Here's Why New Yorkers' Voter Law Complaints Are Too Little, Too Late

As the state's primary approached, some independent voters, many of whom wanted to feel the Bern, called foul on New York's voting laws. With its closed primaries (which mean you need to be a member of one of the parties to participate) and its incredibly early deadline to switch party affiliation (an independent New Yorker had to register with a party by October of 2015 to vote in the primary), the state's voting registration policies caused many New Yorkers to feel disenfranchised by the whole process. In fact, the issue has boiled over to the point where hundreds of New Yorkers filed a lawsuit to open the primaries on Monday.

While neither Sanders nor his campaign is affiliated with the lawsuit, the Vermont senator has been highly critical of New York's voting registration laws in the lead-up to Tuesday's primary. "We have a system here in New York where independents can’t get involved in the Democratic primary, where young people who have not previously registered and want to register today can't do it," Sanders said at a rally in Manhattan last week. While I believe it's increasingly apparent that parts of the system need to be reassessed and reconsidered, and it's definitely a bummer to see people who are excited about taking part in a political event not able to vote, I also believe it's increasingly difficult to feel sorry for them.

The truth is this: Lasting political change is never won in a single election by a single bright-eyed candidate reaching the oval office. To get that, we need to have voters show up in those less sexy midterm elections. We need them to feel the same fire in our bellies for the people who represent us on local and state levels. The "revolution" that's being sold via platitudes and bumper stickers and that guy you don't talk to anymore from college is nice and all, but it needs to be backed up by a consistent commitment to civic engagement. That is just not there — or it shows up in a too-little-too-late form, like the complaints about New York voting laws days before the primary.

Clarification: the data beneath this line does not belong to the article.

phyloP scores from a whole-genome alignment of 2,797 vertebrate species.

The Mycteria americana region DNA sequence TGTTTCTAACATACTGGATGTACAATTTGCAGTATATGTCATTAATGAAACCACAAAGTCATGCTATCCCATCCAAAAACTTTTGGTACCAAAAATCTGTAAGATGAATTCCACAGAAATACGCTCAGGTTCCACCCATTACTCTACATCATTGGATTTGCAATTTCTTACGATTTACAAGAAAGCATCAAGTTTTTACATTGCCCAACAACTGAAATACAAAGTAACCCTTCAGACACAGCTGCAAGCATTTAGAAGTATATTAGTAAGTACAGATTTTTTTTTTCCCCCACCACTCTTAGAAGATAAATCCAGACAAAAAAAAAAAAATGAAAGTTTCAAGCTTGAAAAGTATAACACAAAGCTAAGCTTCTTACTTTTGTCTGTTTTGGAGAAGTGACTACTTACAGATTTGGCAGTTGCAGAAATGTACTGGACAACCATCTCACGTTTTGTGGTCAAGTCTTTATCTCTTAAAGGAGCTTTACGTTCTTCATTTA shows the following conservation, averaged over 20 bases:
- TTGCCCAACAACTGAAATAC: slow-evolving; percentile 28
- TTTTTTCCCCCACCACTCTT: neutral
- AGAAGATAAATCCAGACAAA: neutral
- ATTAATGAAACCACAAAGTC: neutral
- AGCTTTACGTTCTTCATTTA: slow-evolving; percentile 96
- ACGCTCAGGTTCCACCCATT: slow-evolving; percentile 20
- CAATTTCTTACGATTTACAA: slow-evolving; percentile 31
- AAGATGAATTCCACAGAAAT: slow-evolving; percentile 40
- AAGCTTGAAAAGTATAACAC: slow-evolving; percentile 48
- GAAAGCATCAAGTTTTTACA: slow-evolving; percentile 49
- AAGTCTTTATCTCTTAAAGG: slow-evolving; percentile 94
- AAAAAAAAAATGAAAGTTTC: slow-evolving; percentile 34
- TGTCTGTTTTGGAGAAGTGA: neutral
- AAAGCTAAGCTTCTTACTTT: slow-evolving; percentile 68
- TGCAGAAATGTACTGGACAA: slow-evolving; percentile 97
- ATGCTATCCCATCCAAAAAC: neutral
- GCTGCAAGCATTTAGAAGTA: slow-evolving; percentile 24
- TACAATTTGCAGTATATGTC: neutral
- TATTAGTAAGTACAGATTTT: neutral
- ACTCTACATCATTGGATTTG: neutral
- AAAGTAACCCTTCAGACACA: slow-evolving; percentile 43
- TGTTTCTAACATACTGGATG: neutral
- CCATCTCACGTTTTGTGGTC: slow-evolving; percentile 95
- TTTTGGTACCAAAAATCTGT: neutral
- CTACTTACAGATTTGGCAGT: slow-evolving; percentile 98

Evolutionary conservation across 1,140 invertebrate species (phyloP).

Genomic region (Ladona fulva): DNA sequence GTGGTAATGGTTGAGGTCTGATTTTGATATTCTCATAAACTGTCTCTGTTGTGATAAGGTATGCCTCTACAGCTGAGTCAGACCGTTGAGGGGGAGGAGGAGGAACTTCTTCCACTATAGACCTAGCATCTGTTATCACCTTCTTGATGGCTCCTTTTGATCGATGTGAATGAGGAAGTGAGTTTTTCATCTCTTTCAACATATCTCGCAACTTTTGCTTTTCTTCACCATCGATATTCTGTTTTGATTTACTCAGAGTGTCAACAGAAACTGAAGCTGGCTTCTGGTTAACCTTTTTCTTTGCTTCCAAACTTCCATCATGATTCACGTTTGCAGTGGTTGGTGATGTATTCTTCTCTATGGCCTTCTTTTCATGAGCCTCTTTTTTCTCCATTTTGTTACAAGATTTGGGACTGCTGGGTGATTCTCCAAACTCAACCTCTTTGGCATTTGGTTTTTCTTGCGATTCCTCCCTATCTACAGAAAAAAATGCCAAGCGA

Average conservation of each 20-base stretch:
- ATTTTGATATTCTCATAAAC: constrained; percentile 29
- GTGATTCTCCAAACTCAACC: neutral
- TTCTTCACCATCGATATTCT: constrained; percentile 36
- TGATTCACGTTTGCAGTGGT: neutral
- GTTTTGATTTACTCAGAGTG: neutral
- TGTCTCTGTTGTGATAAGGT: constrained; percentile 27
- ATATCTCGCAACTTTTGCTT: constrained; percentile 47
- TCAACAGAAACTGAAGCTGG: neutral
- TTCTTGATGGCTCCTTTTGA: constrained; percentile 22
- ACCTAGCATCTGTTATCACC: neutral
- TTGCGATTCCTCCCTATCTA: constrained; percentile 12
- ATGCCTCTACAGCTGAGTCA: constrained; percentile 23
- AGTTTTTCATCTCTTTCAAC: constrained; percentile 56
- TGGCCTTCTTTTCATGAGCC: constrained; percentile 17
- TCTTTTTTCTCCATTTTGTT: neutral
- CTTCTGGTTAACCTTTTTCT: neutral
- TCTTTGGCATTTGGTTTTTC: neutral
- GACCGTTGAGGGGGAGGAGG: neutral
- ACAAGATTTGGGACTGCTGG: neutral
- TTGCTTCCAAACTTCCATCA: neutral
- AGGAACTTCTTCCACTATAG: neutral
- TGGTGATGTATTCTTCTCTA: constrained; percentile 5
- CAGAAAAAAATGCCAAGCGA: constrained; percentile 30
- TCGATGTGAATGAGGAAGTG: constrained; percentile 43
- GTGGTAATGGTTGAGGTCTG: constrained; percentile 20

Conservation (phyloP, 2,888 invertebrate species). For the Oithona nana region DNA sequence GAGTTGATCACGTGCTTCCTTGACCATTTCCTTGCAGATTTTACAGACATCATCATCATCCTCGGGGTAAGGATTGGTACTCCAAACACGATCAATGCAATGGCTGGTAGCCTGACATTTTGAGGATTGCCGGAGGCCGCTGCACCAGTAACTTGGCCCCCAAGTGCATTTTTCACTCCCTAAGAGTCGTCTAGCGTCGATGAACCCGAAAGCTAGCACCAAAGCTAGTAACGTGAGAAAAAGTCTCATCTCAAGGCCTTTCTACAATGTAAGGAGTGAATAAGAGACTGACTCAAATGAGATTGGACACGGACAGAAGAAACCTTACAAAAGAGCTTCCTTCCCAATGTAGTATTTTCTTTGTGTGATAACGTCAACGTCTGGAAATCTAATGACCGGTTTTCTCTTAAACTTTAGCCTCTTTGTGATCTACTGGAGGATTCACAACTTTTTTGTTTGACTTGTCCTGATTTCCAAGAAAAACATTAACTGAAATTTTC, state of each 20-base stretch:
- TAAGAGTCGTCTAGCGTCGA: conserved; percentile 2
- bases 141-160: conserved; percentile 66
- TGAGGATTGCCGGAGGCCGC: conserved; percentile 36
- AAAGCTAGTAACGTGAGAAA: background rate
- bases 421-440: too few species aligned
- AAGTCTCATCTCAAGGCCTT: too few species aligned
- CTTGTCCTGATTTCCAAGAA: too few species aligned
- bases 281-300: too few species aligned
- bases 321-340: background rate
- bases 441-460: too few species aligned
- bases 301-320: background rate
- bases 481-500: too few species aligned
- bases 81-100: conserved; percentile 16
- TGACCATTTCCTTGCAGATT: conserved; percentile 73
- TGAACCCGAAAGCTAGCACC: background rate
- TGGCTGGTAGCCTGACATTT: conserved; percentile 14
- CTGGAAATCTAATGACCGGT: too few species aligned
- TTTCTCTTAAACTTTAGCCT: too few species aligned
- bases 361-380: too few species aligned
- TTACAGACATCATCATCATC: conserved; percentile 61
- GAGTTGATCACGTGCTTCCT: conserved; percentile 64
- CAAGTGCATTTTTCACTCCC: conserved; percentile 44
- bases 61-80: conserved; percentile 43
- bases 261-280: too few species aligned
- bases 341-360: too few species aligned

It's an excellent, worthy cause to fight for voter registration reform (and New York's party affiliation policies are admittedly "onerous," to borrow Ivanka Trump's word). But it's a cause that should've been championed well before April or March or even 2016. Folks should absolutely be reaching out to their representatives to express concerns over this, but they should have been doing that a lot sooner. Frankly, it's something that probably should've been championed more aggressively by the Sanders camp months ago (instead of letting it peak as he nears a likely defeat).

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When we're talking about primaries, I think it does make sense that it should focus on people who are affiliated with parties. As mentioned, New York's policies for switching affiliation are arguably more stringent than much of the country's rules, and New York has the earliest change-in-party-deadline,. I understand why people want to change these policies. However, because they have been this way for such a long time — and many voters choose to be independents — this very sudden surge of giving a sh*t reads to me as some disingenuous, fair-weather Stanning (that is, rabid fan-lovin') for a favorite politician rather than an earnest commitment to voter accessibility and policy change. Then again, that's a criticism that can be applied liberally to multiple campaigns in this cycle.

Slate's chief political correspondent, Jamelle Bouie, took to Twitter earlier on Tuesday to school some folks on the realities of voter laws. Although some argued that it was restriction of voter rights and even suppression, he perfectly explained why that's incorrect. "One reason I am unsympathetic to self-described 'independents' is because they tend to be reliable partisan voters on either side," Bouie tweeted on Tuesday afternoon, later adding that "It's not a restriction on voting that you can't participate in a primary, sans party ID." Those voters still get to vote in the general elections. They are still being represented.

It's incredibly disappointing to me that we're really good at caring hard in election years, but can't muster that same (or, like, any) energy when it's no longer about the presidency. It doesn't bode well for any lasting political change if we can't commit to that lasting political engagement.